Great Bear Live Part II: Looking Forward

This summer marked a new beginning for the Great Bear Sea Hydrophone Network. We deployed five Autonomous Multichannel Acoustic Recorders (AMAR G2s) around the Central Coast in Heiltsuk territory. Autonomous recorders are basically very sensitive, waterproof, battery-powered audio recorders with a hydrophone (underwater microphone) plugged in. The AMARs were donated to Great Bear Education and Research, Pacific Wild’s sister organization, by JASCO Applied Sciences in Victoria, a company that has been collecting and analyzing underwater acoustic data since 1981.

To record the soundscape with an autonomous recorder, you drop in the water with an anchor system, pick it up once the memory cards are full (ours are set to record for three months), download the data and change the batteries, and then put it back down again. JASCO will use their automated detection software to sort through the audio and automatically pick out cetacean calls, echolocation clicks, and songs, saving us countless hours of manually scanning through recorded audio files.

With our new AMARs, we can gather data more reliably than we could with Great Bear LIVE’s live streaming systems. The hydrophones can be calibrated annually when they are out of the water, unlike our old hydrophones, which were at the end of a long cable anchored to the seafloor. This means that the ambient noise data we collect can be accurately compared with noise levels in other places. [Ambient noise is the background sound in the ocean. It is created by ship noise and other human activity, and natural phenomena like waves and rain]. With our live streaming systems, hydrophone placement was limited by the need for line-of-sight connections between wireless radios. The new systems can be located in areas that we couldn’t reach before.

Research: As in the past, we will collect data on humpback whales, killer whales (both Northern Resident and Bigg’s), and Pacific white-sided dolphins that we pick up on the hydrophones, to increase our understanding of where these animals are at different times of the year. This knowledge can be used to protect whales with better resource management decision-making, for example, limiting noisy underwater activity to periods when whales are generally less active in an area [click here to listen to our archived recordings] There are currently no critical habitat designations for cetaceans listed as threatened under SARA on the Central Coast. Ambient ocean noise levels will be measured and compared between seasons and locales, so that management action can be considered if human noise emissions reach levels known to be damaging for underwater life. Ambient noise is one of the key measures of habitat quality for BC’s threatened and endangered killer whale populations because they need a quiet ocean to be able to find food, communicate, and navigate.

JASCO’s ambient noise processing can also pick out particularly noisy vessels, which can be singled out with Automatic Identification System (AIS) ship tracking.  Other research possibilities include pairing a camera with a hydrophone to identify noisy vessels that aren’t picked up on AIS – mainly the smaller recreational boats.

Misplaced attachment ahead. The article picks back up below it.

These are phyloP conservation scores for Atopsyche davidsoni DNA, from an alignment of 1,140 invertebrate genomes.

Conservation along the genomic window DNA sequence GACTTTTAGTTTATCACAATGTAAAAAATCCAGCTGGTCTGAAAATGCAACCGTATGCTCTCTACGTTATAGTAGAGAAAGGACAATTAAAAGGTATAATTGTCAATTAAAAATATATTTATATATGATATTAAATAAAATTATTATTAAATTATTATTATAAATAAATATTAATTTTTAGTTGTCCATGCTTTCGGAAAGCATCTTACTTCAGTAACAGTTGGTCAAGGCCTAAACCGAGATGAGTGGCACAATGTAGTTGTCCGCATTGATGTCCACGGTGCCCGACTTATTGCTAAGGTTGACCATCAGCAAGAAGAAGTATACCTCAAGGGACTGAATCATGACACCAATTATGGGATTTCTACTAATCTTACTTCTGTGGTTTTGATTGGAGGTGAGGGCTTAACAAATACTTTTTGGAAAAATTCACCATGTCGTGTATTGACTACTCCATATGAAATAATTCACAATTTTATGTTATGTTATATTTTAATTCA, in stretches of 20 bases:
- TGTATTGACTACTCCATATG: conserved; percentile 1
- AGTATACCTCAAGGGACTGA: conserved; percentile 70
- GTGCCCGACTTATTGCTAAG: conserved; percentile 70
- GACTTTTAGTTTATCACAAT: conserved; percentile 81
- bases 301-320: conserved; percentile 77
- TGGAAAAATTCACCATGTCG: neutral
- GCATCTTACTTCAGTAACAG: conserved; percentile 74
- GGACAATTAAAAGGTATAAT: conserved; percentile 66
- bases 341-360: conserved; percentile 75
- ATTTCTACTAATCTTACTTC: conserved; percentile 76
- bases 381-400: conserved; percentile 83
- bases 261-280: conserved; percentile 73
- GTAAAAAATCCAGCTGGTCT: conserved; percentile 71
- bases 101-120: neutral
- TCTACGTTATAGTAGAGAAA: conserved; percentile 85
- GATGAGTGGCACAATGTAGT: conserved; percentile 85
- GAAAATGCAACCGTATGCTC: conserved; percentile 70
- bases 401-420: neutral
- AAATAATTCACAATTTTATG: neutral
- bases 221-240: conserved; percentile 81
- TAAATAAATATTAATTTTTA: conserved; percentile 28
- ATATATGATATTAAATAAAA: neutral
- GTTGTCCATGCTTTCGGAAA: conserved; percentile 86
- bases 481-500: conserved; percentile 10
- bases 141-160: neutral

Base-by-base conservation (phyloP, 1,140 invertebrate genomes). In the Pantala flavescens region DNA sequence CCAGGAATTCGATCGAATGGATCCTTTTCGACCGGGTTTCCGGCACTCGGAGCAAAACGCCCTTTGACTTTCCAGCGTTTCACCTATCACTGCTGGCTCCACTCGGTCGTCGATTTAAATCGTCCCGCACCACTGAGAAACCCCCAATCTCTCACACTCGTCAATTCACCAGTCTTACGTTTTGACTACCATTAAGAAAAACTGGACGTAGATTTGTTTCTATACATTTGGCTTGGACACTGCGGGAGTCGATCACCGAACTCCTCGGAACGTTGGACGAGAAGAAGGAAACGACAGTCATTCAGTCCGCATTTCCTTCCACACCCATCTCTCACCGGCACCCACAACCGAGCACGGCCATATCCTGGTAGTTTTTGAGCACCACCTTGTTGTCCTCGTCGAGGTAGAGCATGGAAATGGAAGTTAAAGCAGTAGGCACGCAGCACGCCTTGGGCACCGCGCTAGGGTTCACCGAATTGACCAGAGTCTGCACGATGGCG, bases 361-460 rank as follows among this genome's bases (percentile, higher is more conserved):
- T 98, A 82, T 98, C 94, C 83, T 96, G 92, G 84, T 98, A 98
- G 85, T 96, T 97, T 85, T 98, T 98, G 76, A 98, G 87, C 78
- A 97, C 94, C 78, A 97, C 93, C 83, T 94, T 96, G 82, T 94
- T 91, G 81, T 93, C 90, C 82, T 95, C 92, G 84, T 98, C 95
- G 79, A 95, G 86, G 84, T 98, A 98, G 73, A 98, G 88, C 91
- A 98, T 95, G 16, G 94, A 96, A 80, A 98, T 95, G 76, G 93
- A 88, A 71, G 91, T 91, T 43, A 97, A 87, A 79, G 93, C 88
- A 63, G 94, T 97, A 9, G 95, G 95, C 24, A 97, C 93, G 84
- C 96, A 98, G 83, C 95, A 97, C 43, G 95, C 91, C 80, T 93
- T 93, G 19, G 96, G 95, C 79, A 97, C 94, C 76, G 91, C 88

After consulting with the Heiltsuk Integrated Resource Management Department, we placed some of the recorders near the junctions of East-West running channels with the North-South trending Inside Passage, a.k.a. the Alaska Marine Highway, a shipping lane that runs right through the Great Bear Rainforest. Humpback whales use the Central Coast section of the Inside Passage heavily in summer and fall, where sinuous schools of pilchard and other tasty forage fish travel along the shorelines. Unfortunately, humpbacks in this area have often been entangled in fishing nets, which are strung out perpendicular to the shore where they feed. Northern Resident Killer Whales also voyage along this highway in pursuit of Spring salmon on their way up the long, mountainous channels that lead to their natal river systems. Another of the recorders is on the outer coast near Gosling Rock, a sea lion haul-out where Bigg’s Killer Whales hunt, also near the Hecate Strait shipping channel.

We are excited to hear the first results when we pull up the AMARs in November and December. By January we hope to have the AMARS back in the water again, with one of them located in an important herring spawning area in Heiltsuk territory. Did we mention the hydrophones can pick up fish sounds, and that fish are affected by human-caused noise in the ocean? By spring, we hope to be working with a graduate student to work with the data and make it accessible to resource managers, planners, and other researchers. Our network is just part of the bigger picture – here in BC non-profit societies like Orcalab, the North Coast Cetacean Society have been monitoring cetaceans for many, many years using passive acoustic monitoring and visual surveys, as well as have government and university-run programs.

Many members of B.C.’s amazing community of bio-acousticians and whale researchers have generously helped us with their time and advice along the way. Without them, we would be lost. These include HIRMD, JASCO Applied Sciences, Tom Dakin (Ocean Networks Canada), Lance Barrett-Lennard (Marine Mammal Research Program), Kathy Heise (Ocean Wise). Xavier Mouy (JASCO), Ben Hendricks (WWF), Matt Pine and other researchers in the Juanes Lab at the University of Victoria, James Pilkington (Pacific Biological Station), Harald Yurk, Hermann Meuter (Cetacealab), Janie Wray (North Coast Cetacean Society), Paul Spong and Helena Symonds (Orcalab), and Jackie Hildering (Marine Education and Research Society).

Support for this work comes from LUSH Charity Pot and Tides Canada’s Capacity for Conservation Fund.